In my previous posts here and here I have lamented how mainstream advertising agencies most often perpetuate the stereotypes when portraying women so lo and behold when I see a mainstream advertising firm taking up the issue of stereotyping I was excited to see it but unfortunately that was short-lived. This recent campaign by UN Women using Google’s instant search tool box to “reveals widespread sexism” has stirred many an emotion. They range from disbelief to evidence of what they knew already.

But is Google telling the truth? Google Instant is an “autocomplete” feature – which, according to their site is:” a search enhancement that shows results as you type.”

It is based on the company’s careful mining of hundreds of billions of searches performed each month. For anyone who wants to know how Google describe how it works here’s the official blog explaining during its launch. It is important to understand how this works before we use its results and say its telling the truth. Perhaps its seemless-ness in our daily search imparts the impression that its the truth. Google seems to know most often what I am looking for when I start typing in the search box, hence my conclusion is that it knows what I want – and when what it throws up as result is exactly what I wanted – I begin to feel that it is telling me “the truth”. I am exaggerating the chain of thought but in a sense the UN Women campaign is basing it on this principle – What google search is showing is the “truth”.

The campaign though powerful misses the important consideration which is that Google instant is based on an algorithm that uses important factors such as your location, your search history, your language, your timing, your browsing history, the “freshness” of any topic in determining what text to complete your sentence with. Here’s a dated but useful article to show how it works in detail. All these factors including Google’s policy on what it censors influences what shows up.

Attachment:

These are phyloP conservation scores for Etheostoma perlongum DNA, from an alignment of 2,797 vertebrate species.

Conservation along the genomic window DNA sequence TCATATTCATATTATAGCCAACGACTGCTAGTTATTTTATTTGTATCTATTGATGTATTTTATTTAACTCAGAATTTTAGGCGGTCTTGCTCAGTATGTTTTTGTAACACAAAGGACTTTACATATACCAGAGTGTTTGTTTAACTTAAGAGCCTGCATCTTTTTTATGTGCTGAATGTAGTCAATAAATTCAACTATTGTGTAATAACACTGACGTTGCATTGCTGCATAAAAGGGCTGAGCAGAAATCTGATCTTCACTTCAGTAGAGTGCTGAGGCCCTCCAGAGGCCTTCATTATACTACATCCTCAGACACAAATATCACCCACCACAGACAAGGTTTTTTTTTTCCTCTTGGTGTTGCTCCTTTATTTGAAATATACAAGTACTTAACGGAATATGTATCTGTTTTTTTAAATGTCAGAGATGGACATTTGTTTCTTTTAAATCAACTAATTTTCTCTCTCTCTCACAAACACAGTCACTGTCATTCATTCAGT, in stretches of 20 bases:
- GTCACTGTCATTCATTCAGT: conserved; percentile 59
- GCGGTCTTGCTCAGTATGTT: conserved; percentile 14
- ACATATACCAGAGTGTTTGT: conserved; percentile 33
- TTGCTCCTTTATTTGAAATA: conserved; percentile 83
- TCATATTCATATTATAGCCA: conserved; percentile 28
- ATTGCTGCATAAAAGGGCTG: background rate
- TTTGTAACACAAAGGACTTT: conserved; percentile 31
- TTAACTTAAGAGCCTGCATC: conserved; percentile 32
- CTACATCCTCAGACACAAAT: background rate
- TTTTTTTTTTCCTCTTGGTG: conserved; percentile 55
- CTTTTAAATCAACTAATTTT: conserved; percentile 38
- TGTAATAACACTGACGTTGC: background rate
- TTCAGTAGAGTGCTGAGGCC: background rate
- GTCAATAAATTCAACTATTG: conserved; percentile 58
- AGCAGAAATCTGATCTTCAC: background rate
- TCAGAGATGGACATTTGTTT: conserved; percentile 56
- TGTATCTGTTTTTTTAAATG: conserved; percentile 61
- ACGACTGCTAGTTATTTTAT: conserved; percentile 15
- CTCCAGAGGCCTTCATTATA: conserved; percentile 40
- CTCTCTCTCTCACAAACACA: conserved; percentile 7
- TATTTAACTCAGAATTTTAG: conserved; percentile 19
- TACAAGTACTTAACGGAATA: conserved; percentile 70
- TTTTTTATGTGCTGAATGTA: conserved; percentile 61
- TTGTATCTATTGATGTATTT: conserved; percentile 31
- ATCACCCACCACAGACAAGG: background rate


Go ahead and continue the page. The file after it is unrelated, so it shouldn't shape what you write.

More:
From a campaign point of view its capitalizing on 1 factor: shock factor, not just the shock of how deeply rooted sexism is but the shock of seamless integration of Google instant search box in our lives. Which is a good campaign but it is also using incorrectly the public perception that there is a direct linearity of relationship between what Google autocomplete throws up with what we all really think (ie is the truth). The bigger problem for me is not what this campaign is subtly but definitely using but rather the ability of a company to use its algorithmic prowess to feed us what we should be believing as the truth. The great danger this poses is that we are stuck in a loop of information that reinforces incorrect information for all future searches. One way, at least for me, was to turn autocomplete off just by changing one setting. I recommend trying it then perhaps we will really search for what we wanted rather than be sucked into believing what is being fed to us is what we were looking for.

Let this post not confuse you that I am saying sexism does not exist, let it not be misread for one minute that we are not surrounded by injustice towards women. That is the truth. But this post is not about that and if you did not understand that well then this post was lost on you.